Recently Evan Thompson released a book with the provocative title Why I Am Not A Buddhist. The book is an interesting constructive exploration that draws heavily on Thompson’s long background in the mind sciences as well as a deep engagement Continue reading Why is Evan Thompson not a Buddhist? (1)
I am reading “Seeing absence” by Anna Farennikova (2013) on the epistemological experience of knowing that something is absent. The article (kindly suggested to me by Jack Beaulieu) deals with exactly the topic dealt with by Mīmāṃsā and Nyāya authors Continue reading “Seeing absence”
Maṇḍana reforms Mīmāṃsā philosophy of action and deontic by saying that one undertakes actions only because one believes them to be the means to a desired output. A problem Maṇḍana needs to face is the following: If the performance of Continue reading Fixed duties require less care in their performance than optional ones (Maṇḍana’s view)
From Elizabeth De Michelis: Dear Colleagues, AMRAY, of which I am one of the managers, would like to advertise to suitable candidates an intensive course on the Yogasūtra that will take place in France this Summer (mid-June to mid-August 2020). The Continue reading Notice: Intensive course on the Yogasūtra, Summer 2020
I think I’ve shown that the kammatic-nibbanic distinction should matter to the historian, textual scholar, or anthropologist trying to figure out what Buddhism has meant in other times and places. Contra Damien Keown, it is a helpful ideal type to Continue reading Naturalized kammatic Buddhism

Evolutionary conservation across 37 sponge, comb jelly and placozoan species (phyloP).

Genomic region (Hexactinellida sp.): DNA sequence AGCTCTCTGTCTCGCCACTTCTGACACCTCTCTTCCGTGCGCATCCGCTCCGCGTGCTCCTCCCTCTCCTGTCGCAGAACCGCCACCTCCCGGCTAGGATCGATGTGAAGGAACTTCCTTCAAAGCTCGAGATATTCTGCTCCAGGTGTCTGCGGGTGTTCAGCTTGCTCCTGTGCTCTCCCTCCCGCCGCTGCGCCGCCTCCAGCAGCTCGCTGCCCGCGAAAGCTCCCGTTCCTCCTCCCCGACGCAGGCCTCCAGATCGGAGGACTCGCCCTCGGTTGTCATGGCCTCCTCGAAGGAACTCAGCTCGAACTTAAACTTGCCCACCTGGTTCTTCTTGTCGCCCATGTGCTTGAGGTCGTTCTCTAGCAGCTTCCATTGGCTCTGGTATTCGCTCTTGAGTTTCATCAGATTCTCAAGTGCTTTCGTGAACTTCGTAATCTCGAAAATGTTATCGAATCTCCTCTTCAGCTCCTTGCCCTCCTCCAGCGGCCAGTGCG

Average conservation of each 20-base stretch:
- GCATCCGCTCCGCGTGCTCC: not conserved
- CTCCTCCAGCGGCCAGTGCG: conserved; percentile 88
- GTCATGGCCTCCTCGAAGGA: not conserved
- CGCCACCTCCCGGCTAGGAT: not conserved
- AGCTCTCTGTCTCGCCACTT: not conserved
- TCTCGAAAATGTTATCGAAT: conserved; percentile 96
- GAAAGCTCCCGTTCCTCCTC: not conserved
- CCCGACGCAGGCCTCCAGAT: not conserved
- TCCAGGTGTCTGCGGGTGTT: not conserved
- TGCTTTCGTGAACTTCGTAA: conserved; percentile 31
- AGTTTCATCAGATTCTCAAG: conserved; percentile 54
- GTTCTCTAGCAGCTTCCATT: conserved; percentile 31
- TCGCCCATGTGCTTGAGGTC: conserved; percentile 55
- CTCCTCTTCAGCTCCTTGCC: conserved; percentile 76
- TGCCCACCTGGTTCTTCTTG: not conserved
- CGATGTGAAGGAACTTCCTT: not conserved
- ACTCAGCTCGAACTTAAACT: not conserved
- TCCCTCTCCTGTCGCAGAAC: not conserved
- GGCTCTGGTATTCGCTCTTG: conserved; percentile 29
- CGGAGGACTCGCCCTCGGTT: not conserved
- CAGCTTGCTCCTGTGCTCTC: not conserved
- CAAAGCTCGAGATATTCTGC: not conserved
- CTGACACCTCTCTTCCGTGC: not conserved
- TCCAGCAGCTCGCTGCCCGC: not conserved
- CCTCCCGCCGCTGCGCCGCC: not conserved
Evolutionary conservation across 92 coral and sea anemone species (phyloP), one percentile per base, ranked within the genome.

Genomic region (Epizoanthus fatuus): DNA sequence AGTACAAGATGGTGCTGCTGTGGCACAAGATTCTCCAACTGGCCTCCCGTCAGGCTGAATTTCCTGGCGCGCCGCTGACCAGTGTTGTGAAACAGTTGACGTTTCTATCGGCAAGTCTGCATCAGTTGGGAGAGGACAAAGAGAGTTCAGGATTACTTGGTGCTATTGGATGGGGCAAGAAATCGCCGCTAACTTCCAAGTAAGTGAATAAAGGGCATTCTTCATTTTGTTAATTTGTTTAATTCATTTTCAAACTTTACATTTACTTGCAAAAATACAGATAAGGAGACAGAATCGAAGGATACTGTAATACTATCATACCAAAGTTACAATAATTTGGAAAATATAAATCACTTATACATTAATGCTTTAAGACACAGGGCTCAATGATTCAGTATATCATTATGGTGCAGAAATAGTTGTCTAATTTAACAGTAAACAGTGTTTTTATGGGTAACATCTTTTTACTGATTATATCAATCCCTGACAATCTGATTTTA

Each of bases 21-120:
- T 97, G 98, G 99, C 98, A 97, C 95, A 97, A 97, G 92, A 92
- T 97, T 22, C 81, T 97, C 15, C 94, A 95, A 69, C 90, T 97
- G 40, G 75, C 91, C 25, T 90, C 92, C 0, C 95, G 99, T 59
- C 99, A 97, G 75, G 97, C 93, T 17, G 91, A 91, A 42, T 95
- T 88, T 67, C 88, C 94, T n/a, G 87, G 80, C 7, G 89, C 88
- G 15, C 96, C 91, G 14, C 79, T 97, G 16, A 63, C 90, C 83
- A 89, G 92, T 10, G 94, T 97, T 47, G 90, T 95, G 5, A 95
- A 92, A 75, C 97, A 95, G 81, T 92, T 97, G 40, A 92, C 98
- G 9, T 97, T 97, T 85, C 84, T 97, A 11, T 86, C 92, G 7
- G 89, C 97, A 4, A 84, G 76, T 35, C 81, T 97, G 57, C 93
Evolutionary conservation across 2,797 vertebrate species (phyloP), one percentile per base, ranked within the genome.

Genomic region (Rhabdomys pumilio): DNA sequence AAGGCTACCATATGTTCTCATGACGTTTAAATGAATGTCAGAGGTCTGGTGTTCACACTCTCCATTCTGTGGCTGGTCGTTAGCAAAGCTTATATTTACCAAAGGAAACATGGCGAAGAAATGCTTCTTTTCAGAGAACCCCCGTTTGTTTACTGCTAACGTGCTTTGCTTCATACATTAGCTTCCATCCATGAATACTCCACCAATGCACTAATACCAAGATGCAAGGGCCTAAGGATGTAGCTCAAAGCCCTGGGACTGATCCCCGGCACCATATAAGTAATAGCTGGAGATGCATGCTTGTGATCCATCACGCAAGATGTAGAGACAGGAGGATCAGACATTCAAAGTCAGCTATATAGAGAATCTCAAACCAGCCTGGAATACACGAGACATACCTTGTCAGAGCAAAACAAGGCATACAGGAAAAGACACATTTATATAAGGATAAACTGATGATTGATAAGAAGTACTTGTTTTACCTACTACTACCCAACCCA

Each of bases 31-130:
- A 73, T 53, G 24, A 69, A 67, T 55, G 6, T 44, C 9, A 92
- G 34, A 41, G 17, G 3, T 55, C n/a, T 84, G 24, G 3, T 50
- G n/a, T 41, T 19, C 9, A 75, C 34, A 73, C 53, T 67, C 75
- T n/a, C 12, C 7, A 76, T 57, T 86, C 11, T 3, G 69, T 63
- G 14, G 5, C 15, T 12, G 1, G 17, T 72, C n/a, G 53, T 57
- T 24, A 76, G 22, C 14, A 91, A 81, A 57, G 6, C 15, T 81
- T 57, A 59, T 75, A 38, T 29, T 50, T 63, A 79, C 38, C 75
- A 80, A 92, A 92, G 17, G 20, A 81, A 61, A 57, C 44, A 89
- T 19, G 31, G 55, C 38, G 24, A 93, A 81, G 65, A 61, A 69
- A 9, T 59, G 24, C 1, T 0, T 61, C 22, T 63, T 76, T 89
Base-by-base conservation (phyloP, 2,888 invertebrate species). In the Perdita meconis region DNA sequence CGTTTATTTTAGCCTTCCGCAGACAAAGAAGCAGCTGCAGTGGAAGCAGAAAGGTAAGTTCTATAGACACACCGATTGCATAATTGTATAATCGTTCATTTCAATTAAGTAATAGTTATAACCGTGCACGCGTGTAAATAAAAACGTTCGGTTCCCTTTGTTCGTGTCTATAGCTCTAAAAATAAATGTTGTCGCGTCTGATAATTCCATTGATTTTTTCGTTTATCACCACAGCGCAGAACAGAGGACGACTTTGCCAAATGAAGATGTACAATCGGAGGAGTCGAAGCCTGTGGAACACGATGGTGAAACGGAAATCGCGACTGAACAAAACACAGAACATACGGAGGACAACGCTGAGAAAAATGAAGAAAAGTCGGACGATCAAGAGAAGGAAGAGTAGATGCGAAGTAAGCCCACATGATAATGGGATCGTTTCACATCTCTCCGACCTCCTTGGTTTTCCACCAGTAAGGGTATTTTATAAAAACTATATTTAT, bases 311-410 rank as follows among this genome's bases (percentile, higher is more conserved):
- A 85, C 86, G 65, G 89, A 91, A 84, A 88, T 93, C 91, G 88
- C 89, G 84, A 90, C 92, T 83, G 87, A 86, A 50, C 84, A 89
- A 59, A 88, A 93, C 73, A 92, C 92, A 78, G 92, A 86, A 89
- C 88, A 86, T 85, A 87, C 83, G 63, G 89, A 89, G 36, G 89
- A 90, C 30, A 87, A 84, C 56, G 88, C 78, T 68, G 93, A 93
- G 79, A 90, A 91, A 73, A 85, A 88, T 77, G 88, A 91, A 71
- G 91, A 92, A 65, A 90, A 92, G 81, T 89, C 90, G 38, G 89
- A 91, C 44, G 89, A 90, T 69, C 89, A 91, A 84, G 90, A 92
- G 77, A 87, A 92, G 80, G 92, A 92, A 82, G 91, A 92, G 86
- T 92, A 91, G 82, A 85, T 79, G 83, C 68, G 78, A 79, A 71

We all know so many clever jokes about how hell should be preferred “because of the good company” and about how boring should heaven be. Let me take the chance to focus on the Śrīvaiṣṇava heaven, i.e., Vaikuṇṭha, and see Continue reading The theology of Vaikuṇṭha: Why should you want to be in heaven?
In the Nyāyasiddhāñjana and the Nyāyapariśuddhi, Veṅkaṭanātha discusses some fundamental ontological topics in order to distinguish his positions from the Nyāya-Vaiśeṣika position. The Nyāyasūtra proposes a fundamental division of realities into dravya ‘substances’, guṇa ‘qualities’, and karman ‘actions’,1 with the Continue reading Inert and alive substances: Alternative classifications in Veṅkaṭanātha
The chapter on epistemology (tarkapāda) is the first chapter in the basic text of Mīmāṃsā, the Mīmāṃsāsūtra, but was presumably the last one added to the Mīmāṃsā hermeneutic enterprise.
How helpful is Melford Spiro’s kammatic/nibbanic distinction in describing Buddhism? It can be tempting to line it up too closely with other dichotomies – to say that kammatic Buddhism is practised by householders and nibbanic Buddhism by monks, for example. Damien Continue reading Does the kammatic/nibbanic distinction fit the facts?
I recently received a thoughtful email from Satyanarayana Hegde, who is a Civil Attorney by profession and characterizes himself as an autodidact interested in Sanskrit, Greek, Latin, Persian and Urdu languages and literary cultures who ccasionally perpetrates random acts of Continue reading Words are arrows piercing lotus leaves